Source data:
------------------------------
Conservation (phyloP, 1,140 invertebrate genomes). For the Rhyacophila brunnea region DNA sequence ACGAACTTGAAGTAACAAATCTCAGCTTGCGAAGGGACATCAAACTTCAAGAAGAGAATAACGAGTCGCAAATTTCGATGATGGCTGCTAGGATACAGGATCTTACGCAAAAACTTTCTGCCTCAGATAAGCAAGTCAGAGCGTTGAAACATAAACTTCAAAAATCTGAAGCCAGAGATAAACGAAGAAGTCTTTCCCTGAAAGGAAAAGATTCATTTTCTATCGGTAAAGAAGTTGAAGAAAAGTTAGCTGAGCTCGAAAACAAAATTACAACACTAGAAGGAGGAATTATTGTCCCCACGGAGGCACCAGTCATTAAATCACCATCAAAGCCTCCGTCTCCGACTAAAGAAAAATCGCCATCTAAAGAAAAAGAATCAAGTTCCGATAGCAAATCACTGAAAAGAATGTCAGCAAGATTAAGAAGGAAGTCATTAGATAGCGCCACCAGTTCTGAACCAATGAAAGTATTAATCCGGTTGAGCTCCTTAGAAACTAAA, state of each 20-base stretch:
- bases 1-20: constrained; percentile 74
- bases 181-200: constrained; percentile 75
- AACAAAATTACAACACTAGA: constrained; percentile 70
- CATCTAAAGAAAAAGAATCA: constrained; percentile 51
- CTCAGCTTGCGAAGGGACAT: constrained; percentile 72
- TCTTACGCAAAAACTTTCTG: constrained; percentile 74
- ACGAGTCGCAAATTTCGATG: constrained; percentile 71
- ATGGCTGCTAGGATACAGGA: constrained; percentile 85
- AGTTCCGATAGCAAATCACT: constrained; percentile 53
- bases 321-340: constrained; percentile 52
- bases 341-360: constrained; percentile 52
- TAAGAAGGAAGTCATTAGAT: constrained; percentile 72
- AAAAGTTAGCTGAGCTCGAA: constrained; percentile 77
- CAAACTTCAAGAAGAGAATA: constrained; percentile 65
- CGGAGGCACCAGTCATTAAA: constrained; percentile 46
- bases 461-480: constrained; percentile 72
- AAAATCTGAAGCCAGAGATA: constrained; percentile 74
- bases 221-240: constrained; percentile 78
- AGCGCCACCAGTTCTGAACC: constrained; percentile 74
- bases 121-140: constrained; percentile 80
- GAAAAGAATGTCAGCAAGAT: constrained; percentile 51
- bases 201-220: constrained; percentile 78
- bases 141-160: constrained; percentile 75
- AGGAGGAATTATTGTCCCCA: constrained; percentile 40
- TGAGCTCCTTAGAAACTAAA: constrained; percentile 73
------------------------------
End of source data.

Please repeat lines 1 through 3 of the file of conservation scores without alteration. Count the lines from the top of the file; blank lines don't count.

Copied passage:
Conservation (phyloP, 1,140 invertebrate genomes). For the Rhyacophila brunnea region DNA sequence ACGAACTTGAAGTAACAAATCTCAGCTTGCGAAGGGACATCAAACTTCAAGAAGAGAATAACGAGTCGCAAATTTCGATGATGGCTGCTAGGATACAGGATCTTACGCAAAAACTTTCTGCCTCAGATAAGCAAGTCAGAGCGTTGAAACATAAACTTCAAAAATCTGAAGCCAGAGATAAACGAAGAAGTCTTTCCCTGAAAGGAAAAGATTCATTTTCTATCGGTAAAGAAGTTGAAGAAAAGTTAGCTGAGCTCGAAAACAAAATTACAACACTAGAAGGAGGAATTATTGTCCCCACGGAGGCACCAGTCATTAAATCACCATCAAAGCCTCCGTCTCCGACTAAAGAAAAATCGCCATCTAAAGAAAAAGAATCAAGTTCCGATAGCAAATCACTGAAAAGAATGTCAGCAAGATTAAGAAGGAAGTCATTAGATAGCGCCACCAGTTCTGAACCAATGAAAGTATTAATCCGGTTGAGCTCCTTAGAAACTAAA, state of each 20-base stretch:
- bases 1-20: constrained; percentile 74
- bases 181-200: constrained; percentile 75